THE sight of Berti Vogts strolling through the Acropolis Convention Centre in Nice on Sunday afternoon may have induced an unpleasant bout of flashbacks in the minds of those of a Scottish persuasion.
It remains difficult to recall Vogts’ reign as Scotland manager without a sense of despair at the generally wretched nature of his tenure and the often humiliating results it delivered.
But amid the ineptitude, there were fleeting moments of credibility when Vogts was in charge, including two noteworthy performances against Germany during the Euro 2004 qualifiers.
Vogts, who was at Sunday’s Euro 2016 draw in his current capacity as Azerbaijan’s head coach, was unable to contain a smile when he saw Scotland bracketed with his homeland once again in the qualifying competition.
While the current German side are odds-on favourites to win Group D, Vogts believes Gordon Strachan’s Scottish squad are capable of competing with them in the two meetings between the sides.
“We did it at home when we got a 1-1 draw with Germany at Hampden in 2003,” said Vogts. “We also played very well against Germany in Dortmund a few months later. We lost 2-1, but the Germans’ winner was a penalty. It was not a penalty, so it should have been two draws for Scotland against Germany.
“It’s 90 minutes of football, 11 against 11, and especially with Scotland, anything is possible. Listen, your boys need to fight, fight, fight for the country and maybe the Germans will have some problems.
“Scotland need to play with high speed and put them under pressure, that’s what’s most important. I spoke with Gordon Strachan when I met here in Nice.
“He told me the players had been doing well for him since he took over. He is looking for other good players but it’s not about just working hard for two years, it’s about longer term progress. Scotland has new players and a new team but when they play Germany they cannot be nervous.”
Joachim Löw’s Germany have already been installed as favourites to win Euro 2016 and are also strongly fancied by many observers to be strong contenders for this summer’s World Cup finals in Brazil. But Vogts was reluctant to lavish them with too much praise.
“You cannot say this Germany team is better than the team I managed at Euro 96, just as you can’t say they’re better than the Germany team I played for when we won the 1974 World Cup,” he said.
“In 1974 someone could have asked me if the team was better than the 1954 World Cup winning team and it’s impossible to say.
“Germany have had special teams through all time. They are special now as one of the favourites for the World Cup with all their young lads coming through.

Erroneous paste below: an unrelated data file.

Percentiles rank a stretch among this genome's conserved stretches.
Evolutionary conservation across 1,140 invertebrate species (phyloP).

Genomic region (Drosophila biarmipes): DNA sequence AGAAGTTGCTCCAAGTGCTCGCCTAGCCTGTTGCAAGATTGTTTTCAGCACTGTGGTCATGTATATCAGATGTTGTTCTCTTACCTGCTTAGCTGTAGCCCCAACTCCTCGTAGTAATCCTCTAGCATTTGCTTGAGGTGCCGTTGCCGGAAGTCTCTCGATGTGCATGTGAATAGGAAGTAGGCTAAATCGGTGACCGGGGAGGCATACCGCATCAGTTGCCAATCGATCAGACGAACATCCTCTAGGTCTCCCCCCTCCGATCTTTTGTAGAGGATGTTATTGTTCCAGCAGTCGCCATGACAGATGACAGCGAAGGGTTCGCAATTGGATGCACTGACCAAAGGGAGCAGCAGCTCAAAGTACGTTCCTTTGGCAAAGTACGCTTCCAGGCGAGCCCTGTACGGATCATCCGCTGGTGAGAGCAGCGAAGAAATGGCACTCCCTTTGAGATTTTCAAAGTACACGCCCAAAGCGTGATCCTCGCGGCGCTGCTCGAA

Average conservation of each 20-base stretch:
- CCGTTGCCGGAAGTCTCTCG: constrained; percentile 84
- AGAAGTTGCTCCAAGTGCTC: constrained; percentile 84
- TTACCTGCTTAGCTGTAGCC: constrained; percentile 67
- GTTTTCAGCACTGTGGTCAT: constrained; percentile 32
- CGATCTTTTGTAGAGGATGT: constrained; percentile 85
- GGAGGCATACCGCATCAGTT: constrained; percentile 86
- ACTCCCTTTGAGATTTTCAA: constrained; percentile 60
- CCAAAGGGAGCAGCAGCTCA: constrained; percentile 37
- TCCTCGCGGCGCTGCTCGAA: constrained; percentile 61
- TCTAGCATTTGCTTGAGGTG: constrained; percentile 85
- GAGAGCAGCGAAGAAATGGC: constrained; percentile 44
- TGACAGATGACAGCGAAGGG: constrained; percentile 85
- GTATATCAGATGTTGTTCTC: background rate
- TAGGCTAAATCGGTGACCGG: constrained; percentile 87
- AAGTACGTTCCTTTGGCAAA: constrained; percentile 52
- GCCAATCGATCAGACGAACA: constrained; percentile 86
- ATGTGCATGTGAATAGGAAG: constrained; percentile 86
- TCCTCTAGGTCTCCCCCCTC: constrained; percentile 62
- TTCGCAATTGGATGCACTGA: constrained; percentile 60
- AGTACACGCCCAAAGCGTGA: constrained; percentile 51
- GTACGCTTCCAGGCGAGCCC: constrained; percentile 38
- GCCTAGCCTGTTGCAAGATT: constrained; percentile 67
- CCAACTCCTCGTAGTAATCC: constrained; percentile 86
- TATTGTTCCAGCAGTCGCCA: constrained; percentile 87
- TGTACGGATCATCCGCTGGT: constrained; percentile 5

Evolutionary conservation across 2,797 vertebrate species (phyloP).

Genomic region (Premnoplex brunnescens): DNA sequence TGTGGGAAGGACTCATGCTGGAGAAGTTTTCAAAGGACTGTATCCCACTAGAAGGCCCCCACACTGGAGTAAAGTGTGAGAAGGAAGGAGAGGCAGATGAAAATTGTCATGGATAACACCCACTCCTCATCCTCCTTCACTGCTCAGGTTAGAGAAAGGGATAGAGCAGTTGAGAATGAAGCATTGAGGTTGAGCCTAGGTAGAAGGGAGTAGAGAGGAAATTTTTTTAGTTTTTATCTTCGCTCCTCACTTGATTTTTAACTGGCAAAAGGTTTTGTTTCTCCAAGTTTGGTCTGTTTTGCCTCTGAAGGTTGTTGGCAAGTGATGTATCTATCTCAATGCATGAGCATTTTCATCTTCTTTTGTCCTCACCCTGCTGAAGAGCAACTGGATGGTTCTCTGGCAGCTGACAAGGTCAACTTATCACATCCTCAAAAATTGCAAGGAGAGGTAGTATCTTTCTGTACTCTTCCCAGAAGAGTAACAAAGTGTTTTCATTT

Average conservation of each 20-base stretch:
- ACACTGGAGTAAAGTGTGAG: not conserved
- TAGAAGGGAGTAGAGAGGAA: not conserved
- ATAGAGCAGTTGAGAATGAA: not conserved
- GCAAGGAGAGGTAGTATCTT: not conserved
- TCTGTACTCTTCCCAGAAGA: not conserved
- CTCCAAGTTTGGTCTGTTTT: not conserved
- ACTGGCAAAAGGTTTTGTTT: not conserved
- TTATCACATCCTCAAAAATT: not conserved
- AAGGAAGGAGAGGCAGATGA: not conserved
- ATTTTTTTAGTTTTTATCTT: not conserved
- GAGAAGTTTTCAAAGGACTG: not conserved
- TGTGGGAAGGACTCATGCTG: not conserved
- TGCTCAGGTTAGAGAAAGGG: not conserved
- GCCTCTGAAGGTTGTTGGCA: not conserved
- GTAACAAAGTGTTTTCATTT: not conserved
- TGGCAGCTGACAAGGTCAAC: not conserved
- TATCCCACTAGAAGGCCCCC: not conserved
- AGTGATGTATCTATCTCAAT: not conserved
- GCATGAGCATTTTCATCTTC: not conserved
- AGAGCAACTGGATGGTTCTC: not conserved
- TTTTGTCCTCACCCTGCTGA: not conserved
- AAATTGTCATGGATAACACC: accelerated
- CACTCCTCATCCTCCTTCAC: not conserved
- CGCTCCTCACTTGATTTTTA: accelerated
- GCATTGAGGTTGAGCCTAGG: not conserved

“They play with such high speed and that’s the problem for Scotland, keeping up with that tempo.”
Vogts also expressed his happiness at the news of Darren Fletcher’s return to full health and fitness following his ulcerative collitis surgery. The Manchester United midfielder became one of Scotland’s youngest ever captains when he was handed the armband for the first time by Vogts for a friendly in Estonia.
“When I met Gordon my first question to him was about Fletcher,” added Vogts. “I asked him: ‘what’s happening with Darren?’
“I actually met his sister recently when I was in Dubai. She told me a lot of very bad things about her brother’s illness but Gordon told me things are getting better and better for him now.
“He is back in training and back playing in the matches for Manchester United, which is great. Soon he’ll be back for Scotland and that will be good to see.
“I wish him the best of luck because he’s a good, good boy. Maybe things aren’t easy for him but I hope he gets back to the level he reached before his illness. Darren is a fighter, you know. He is Scottish and he will come back, I am sure of it. I know it.”
Vogts was less enthused about the current situation of another player he promoted into the senior Scotland squad as a teenager. Motherwell forward James McFadden, labelled his “cheeky boy” at the time by Vogts, has so far been unable to force his way back into the Scotland squad.
“Is he still playing?” asked Vogts. “I didn’t know he was back with Motherwell – what happened, why is he not playing for the national team?
“He cannot be too old. He was my tricky, cheeky boy – someone should speak with him and put him under pressure again.
“He had a lot of potential as a youngster. Someone should speak with him and say ‘come on, come on, this is your last chance’.
“Look, I don’t know about the other boys getting into the Scotland team ahead of him. But in my thinking I believe James can come back. He just has to train very, very hard.
“Some Scottish players are very lazy so I hope people are putting him under pressure to return for Scotland.”